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Video: Mandatory Neutering

Editor's Note: On Wednesday, April 16, 2007, Assembly Bill 1634 — The California Healthy Pets Act — continued on its path to the Governor's desk when it was passed by the Assembly Appropriations Committee on a B roll call vote. • Read the Press Release

SUN VALLEY, Calif. — The first thing you notice about Harley is his characteristic Boxer muzzle, which looks like it belongs on a toothless old man, gumming a cigar.

My cameraman Chuck and I were at the Los Angeles Boxer Rescue shooting interviews and b-roll for a story we were working on. As Chuck was walking around the kennel, shooting some of the 150 dogs that the group had rescued from shelters all over California, I was getting a tour of the facility by two volunteers, Joni and Haze.

"Who's this guy?" I asked when I saw Harley's cage.

"That's Harley. What a sad story. See this cage?" Haze gestured to the 2' by 3' puppy prison that held the dog. "His owner, who turned him into us, kept him in a cage like this for five years. Straight. And can you believe? He admitted this to us."

"How old is he?"

"Five."

I don't understand some people … how pets to them are like shoes or belts or treadmills — to be purchased with gusto, used with enthusiasm, and then thrown in the closet when the inspiration has passed. I can't imagine a whole life spent behind bars; even prisoners serving life sentences at least start their lives in freedom.

But if Harley — nearly toothless from a life of chewing on his cage, his paws red with infection from standing in urine — was scared by or angry about a lost puppyhood, he didn't show it. While the rest of his kennel mates jumped, barked and lunged at the camera, Harley sat patiently, waiting for a pet, wagging his stub of a tail when he got one. His eyes looked hopeful and seemed to say, "Hey, I've waited this long. I didn't get my forever home today. But maybe tomorrow."

Dogs like Harley were the inspiration for AB 1634, a bill currently making its way through the California state legislature. Introduced by Assemblyman Lloyd Levine (D-40th District), the bill (also called The California Healthy Pets Act) would make the spaying and neutering of all cats and dogs in California mandatory. If a puppy or kitten is not fixed once it turns four-months-old, the owner would be liable to pay $500 in fines.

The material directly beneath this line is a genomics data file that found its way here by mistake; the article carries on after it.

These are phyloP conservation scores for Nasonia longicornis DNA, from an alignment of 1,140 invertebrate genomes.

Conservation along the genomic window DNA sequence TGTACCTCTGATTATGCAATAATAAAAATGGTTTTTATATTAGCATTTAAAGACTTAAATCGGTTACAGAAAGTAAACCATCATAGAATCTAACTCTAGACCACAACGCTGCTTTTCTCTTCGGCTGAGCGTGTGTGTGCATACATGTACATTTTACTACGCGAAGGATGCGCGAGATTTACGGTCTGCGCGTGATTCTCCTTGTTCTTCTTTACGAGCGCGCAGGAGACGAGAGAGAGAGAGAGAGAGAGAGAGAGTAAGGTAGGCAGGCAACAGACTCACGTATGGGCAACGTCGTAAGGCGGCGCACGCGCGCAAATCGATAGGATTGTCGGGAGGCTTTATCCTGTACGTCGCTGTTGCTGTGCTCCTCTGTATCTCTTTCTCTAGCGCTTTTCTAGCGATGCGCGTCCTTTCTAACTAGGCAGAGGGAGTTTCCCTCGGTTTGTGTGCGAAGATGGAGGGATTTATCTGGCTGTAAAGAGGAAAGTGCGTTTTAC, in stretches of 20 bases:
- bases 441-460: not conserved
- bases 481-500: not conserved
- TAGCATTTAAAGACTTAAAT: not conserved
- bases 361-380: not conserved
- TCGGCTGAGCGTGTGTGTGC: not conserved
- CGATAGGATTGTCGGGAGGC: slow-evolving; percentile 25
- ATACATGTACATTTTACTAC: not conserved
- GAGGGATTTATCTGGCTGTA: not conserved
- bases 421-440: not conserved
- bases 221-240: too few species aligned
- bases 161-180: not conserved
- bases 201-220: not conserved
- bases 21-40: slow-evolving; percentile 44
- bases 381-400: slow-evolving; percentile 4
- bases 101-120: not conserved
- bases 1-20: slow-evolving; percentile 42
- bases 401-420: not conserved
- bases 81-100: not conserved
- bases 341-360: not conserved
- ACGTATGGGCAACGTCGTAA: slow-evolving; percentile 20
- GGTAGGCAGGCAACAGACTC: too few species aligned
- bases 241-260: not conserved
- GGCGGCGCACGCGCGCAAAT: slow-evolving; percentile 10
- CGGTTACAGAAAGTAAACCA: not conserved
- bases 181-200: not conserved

Supporters of the bill — such as L.A. Animal Services, the California Veterinary Medical Association and dozens of others — say if the bill is passed, the effect would be two-fold. The first is humanitarian. In California, over 800,000 lost and homeless dogs and cats are being rescued by Animal Services every year, and of those, over 50 percent are being euthanized. Groups like Boxer Rescue — no-kill sanctuaries that take a specific breed from local shelters and keep them as long as it takes to adopt them out — do their best to rescue these animals, but there isn't enough room or money to save them all.

If you think the dogs and cats that end up in these places are "bad" or "unadoptable" — well, I thought so too — it's simply not true. It was proven when I went to a shelter in Downey, Calif. almost two years ago — strolling the aisles, I found rows and rows of beautiful, healthy dogs, of all ages, sizes, and breeds. I found one puppy who had been in and out of that shelter twice — and she was only six months old. She had messed the cot in her kennel and was lying on the cold concrete, her coat dull and ribs visible. A volunteer explained that the average "stay" for a dog in Downey was five days before it was euthanized. This puppy was on day 10. I named her Lila. As I write this, she is sleeping next to me.

The second effect would be a financial one. According to Assemblyman Levine, California taxpayers spend $250 million a year to house, care for and ultimately euthanize unwanted animals. That does not include the millions more to build new shelters to try to keep up with the ever-growing number of homeless dogs and cats. Advocates for the California Healthy Pets Act figure that for every dollar spent on spaying and neutering, taxpayers save over $18 on housing unwanted animals. Ed Boks, general manager of L.A. Animal Services, calls it "turning the faucet off" — staving off over-population at the root of the problem, as opposed to playing catch-up once the damage has been done.

But there are opponents to AB 1634.

Many breeders and Service Animal groups say that the legislation is designed to make puppies and kittens extinct, and make it much more expensive for them to do business. Under the proposed bill, breeders and service animals would be exempt from mandatory spay and neuter, but they would have to pay higher permit fees to keep their animals intact. They say these higher fees would, in turn, drive their businesses underground, and they would be forced to avoid licensing altogether.

Other detractors call the bill an intrusion of privacy.

Wayne Sheldon, president of the Sacramento Council of Dogs Club, says his pets are not the government's business, claiming that "when you make the decision on what I can do with my pet, you are taking my right of pet ownership with my pet away." Many groups against the bill maintain that educating the public about responsible ownership is the only answer to the pet population problem.